Smart beta exchange-traded funds (ETFs) and mutual funds generally use one or more factors in determining their mix of underlying stocks or other assets. Often these factors are a sub-set of a more standard index like the S&P 500 or the Russell 2000. Some typical factors include value, momentum and size. Another popular factor is quality.

What is Quality?

Quality might be one of the most difficult factors to define. Some characteristics associated with high-quality strategies include various measures of profitability, stability of earnings, or other measures, and the financial health of the company. A study by AQR Capital Management published by Yale University found that stocks with high and growing profits, high payout rates combined with low volatility and fundamental risk historically outperformed their lower quality counterparts. (For more, see: Smart Beta ETFs Strategies.)


In 2015 Blackrock's iShares Edge MSCI USA Quality Factor ETF (QUAL) gained 5.46% according to Morningstar. This compares to a 1.38% gain for the S&P 500 Index for the same period. The ETF was launched in 2014 and underperformed the index for that year, and so far this year the fund is 1.21% behind the S&P 500. As Morningstar points out, however, quality factor beta funds tend to perform particulary well in tough market conditions. 

QUAL tracks the MSCI Sector Neutral Quality Index. The index tracks the performance of large and mid-cap stock which are based on return on equity, earnings variability and debt equity.

The PowerShares S&P 500 Quality Portfolio (SPHQ) has a longer history. In 2015 the ETF gained 1.67% versus 1.38% for the index. YTD as of late July 2016 the return was 11.14% versus 7.66%. Additional trailing results for the ETF versus the S&P 500 include: 

  • An average annual gain of 13.93% versus 12.39% for the trailing three years.
  • An average annual again of 16.02% versus 14.85% for the trailing five years.
  • An average annual gain of 7.01% versus 7.53% for the trailing ten years.

SPHQ tracks the S&P 500 Quality Index. The index tracks companies in the S&P 500 index that has the highest "quality score" based on return on equity, accruals ratio and financial leverage ratio. Both the fund and the index are rebalanced semi-annually in June and December.

The expense ratio for SPHQ is 29 basis points and 15 basis points for QUAL. By comparison the SPDR S&P 500 ETF (SPY) has an expense ratio of 0.09% while the Vanguard S&P 500 ETF (VFV) has an expense ratio of 0.08%. Both are traditional market-cap weighted index ETFs. SPY is one of the highest volume ETFs currently traded. (For more, see: 4 Most Traded ETFs This Year.)

SPHQ and QUAL are the two largest smart beta ETFs focusing purely on quality. However, there are a number of other smart beta ETFs that focuses on more than one factor. As an example of how these “combo smart beta ETFs” work, Morningstar describes Goldman Sachs' security selection and weighting criteria in the following way; “Quality is one of four sub-portfolios in Goldman Sachs’ ActiveBeta Indexes. Quality is measured by dividing gross profit by total assets or by return on equity in the case of financial stocks – where gross profit is not available. Stocks are over/under weighted relative to their weighting in the parent index depending upon whether their factor score falls above/below a cutoff score.” (For more, see: Building a Better Mousetrap with Smart Beta ETFs.)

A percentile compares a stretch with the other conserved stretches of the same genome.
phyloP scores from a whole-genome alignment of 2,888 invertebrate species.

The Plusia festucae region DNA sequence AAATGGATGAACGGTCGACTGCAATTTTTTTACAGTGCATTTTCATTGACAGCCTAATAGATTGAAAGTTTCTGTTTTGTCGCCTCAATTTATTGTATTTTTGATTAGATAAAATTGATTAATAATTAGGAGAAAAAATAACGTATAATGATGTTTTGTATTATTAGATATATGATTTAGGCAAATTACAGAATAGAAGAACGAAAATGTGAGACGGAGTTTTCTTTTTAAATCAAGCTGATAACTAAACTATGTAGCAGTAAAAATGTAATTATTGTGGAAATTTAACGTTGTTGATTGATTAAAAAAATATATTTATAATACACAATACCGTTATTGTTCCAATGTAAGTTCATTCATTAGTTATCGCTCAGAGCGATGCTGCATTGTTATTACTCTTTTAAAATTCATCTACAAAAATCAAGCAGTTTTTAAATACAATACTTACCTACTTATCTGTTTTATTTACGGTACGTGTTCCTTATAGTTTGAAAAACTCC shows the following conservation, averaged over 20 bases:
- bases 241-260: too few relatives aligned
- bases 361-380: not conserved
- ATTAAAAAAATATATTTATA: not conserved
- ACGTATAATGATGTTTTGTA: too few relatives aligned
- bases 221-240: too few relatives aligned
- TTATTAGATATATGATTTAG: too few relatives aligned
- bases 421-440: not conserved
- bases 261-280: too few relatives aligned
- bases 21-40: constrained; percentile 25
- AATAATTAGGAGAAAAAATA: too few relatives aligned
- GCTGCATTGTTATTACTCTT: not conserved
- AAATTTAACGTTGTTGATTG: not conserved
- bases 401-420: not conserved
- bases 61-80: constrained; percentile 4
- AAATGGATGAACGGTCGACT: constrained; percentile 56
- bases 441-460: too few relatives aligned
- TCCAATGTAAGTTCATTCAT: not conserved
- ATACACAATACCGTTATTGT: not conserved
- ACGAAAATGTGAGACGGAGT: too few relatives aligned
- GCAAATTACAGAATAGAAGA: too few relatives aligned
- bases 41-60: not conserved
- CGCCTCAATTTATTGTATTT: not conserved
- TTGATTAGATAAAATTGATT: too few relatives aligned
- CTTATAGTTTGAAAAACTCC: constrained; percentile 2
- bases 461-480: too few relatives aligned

Quality and Outperformance

In recent years high quality stocks have outperformed the S&P 500 index. These companies are by definition less risky and better equipped to survive tough economic periods. The stocks reflect this by typically exhibiting less volatility than the market as a whole. Quality reflects many of the ideals of legendary investor Warren Buffet which is buying “… wonderful companies at a fair price.” In fact, the report by AQR Capital Management referenced the importance of price in buying stocks that exhibit the characteristics of quality.

The Nifty Fifty stocks of the 1960s and 1970s are a good illustration. These were the high quality stocks of the 1960s and investors continued to buy and/or hold them even after their valuations became absurdly high. When the stock market fell hard in the early 1970s these stocks fared worse than the S&P 500 and took longer to recover than the index overall.

The Bottom Line

Smart beta factor investing is a twist on traditional market-cap weighted index investing. One popular factor is quality. Quality stocks have largely outperformed the S&P 500 of late, but this outperformance will not be indefinite. The typical characteristics of quality stocks are important but so is the price paid and the relative valuation of these stocks and the ETFs that utilize this investing factor. (For more, see: Smart Beta ETFs: The Pros and Cons.)